Perspectives on Humanity in the Fine Arts

(First Edition)
By Gary Towne
Paperback, 426 pages
ISBN: 978-1-5165-1109-9 ©2018
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Perspectives on Humanity in the Fine Arts

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    Perspectives on Humanity in the Fine Arts takes a historical approach to western art and helps readers envision times and places by studying their unique forms of artistic expression. Students first learn about the elemental principles of the four basic arts: visual art, music, theater, and dance, as expressions of the vibrancy of different cultural environments. They then learn to understand the arts in their geographical and historical contexts, as the text immerses the student in the fabric of western cultural history through artistic experience.

    Within the historical domain of each era, a rich variety of visual and performing arts examples brings the period and its culture to life. The arts offer a way for the student to understand each culture’s ideals, aspirations, and search for perfection. By studying a diverse grouping of arts within a specific geographical and historical niche, the student can experience each culture as a contemporary participant might.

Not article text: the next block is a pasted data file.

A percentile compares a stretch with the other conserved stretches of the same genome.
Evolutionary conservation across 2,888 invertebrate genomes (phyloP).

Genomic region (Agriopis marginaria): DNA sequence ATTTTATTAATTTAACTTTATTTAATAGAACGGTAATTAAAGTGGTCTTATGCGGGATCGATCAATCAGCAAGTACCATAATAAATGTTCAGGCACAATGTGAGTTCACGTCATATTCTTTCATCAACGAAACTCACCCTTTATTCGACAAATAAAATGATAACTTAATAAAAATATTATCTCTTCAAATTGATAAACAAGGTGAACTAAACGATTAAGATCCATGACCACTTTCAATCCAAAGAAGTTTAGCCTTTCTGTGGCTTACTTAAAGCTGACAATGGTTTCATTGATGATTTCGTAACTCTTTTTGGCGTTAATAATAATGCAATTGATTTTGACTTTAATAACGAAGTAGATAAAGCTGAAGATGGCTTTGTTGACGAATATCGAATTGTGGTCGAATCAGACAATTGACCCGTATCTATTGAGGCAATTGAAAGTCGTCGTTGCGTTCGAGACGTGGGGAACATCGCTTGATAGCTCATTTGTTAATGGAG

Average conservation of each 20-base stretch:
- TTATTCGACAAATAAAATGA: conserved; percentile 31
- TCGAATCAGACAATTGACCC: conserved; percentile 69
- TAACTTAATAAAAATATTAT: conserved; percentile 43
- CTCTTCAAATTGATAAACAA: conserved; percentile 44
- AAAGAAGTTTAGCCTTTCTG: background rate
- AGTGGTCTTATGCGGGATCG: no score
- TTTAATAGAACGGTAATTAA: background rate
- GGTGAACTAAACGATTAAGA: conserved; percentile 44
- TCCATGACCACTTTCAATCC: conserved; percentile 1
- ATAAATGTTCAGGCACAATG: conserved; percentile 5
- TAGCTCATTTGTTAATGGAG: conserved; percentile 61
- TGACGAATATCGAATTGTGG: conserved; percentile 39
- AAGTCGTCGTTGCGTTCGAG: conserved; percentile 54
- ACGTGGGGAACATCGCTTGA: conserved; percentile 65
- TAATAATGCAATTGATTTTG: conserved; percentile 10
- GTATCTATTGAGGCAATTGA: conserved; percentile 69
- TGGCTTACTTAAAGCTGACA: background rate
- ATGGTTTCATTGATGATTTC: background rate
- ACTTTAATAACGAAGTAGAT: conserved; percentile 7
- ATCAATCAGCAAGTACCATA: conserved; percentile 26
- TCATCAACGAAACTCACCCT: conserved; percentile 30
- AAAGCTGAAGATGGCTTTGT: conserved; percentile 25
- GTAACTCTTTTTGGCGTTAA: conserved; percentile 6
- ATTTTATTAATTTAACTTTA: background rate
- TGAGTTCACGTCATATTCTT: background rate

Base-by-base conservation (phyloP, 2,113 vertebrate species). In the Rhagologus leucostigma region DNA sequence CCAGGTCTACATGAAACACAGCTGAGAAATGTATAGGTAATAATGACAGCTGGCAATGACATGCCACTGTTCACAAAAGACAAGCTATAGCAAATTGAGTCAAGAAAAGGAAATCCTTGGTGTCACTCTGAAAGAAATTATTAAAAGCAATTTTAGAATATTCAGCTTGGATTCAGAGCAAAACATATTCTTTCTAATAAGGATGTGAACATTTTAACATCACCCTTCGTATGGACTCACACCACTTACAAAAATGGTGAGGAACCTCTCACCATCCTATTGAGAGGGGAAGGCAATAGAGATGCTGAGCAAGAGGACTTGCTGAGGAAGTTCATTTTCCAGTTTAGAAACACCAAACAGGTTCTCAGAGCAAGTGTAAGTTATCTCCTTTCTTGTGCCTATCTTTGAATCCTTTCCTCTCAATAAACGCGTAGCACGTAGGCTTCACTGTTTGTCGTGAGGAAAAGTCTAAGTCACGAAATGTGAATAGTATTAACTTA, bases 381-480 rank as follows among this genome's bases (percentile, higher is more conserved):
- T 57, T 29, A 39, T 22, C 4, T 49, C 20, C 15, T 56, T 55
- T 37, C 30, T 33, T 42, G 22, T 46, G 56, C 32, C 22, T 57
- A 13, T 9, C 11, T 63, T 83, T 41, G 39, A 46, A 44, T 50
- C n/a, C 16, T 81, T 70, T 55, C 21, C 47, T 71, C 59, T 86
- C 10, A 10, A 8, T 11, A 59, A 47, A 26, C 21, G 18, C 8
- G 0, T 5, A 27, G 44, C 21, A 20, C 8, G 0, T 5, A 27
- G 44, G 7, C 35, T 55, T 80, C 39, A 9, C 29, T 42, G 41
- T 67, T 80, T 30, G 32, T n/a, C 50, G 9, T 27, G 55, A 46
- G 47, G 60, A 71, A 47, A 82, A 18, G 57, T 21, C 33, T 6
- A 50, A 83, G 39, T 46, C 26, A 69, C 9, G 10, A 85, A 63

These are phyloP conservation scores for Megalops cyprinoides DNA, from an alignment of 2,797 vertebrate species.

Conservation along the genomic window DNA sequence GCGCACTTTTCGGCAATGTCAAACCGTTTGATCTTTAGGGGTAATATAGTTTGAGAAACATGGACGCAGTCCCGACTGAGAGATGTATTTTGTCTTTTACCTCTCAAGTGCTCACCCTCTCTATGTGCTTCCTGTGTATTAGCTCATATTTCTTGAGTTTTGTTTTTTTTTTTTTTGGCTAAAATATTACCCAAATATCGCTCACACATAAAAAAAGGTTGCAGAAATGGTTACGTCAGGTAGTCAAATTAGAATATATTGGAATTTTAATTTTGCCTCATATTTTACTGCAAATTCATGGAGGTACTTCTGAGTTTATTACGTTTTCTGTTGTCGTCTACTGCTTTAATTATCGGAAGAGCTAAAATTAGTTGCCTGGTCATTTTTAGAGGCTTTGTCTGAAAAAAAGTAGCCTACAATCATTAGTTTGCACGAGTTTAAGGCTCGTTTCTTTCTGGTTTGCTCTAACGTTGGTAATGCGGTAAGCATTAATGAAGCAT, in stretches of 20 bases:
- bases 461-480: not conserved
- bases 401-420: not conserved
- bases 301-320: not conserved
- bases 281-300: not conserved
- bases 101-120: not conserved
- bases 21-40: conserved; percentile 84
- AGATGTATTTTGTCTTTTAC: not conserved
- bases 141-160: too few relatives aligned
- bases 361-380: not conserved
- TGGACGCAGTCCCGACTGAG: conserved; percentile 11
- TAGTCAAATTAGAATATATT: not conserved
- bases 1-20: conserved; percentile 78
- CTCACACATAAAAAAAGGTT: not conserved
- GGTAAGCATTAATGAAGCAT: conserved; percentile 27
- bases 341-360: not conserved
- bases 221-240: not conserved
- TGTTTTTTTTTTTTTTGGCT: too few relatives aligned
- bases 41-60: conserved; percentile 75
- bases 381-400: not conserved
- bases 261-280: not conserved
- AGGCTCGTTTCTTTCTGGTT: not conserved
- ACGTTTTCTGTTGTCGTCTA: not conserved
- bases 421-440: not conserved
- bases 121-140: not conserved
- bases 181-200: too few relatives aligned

Areas covered include prehistory, the ancient Near East and Egypt, classical Greece and Rome, the Byzantine Empire, Romanesque, Gothic, Renaissance, baroque, neoclassical, romantic and twentieth-century art forms, and others. Students come to understand the position and impact of art as expressions of a culture’s soul in the development of western history.

    Rooted in this conception of the collective arts as expressions of unique cultures, Perspectives on Humanity in the Fine Arts is intended for survey courses that cover the fine arts for non-majors.

    Gary Towne earned his bachelor's degree in music theory at Yale University and his Ph.D. in musicology at the University of California, Santa Barbara. Now a professor of music at the University of North Dakota, Dr. Towne has taught music history and theory, historical performance, and interdisciplinary courses on the arts and culture. He twice received a Gladys Krieble Delmas Foundation grant and was a Fulbright Senior Research Scholar. He has written extensively on the music and composers of Bergamo, Italy, and his interest in period music in Bergamo led to the discovery of a previously unrecognized sixteenth-century organ manuscript.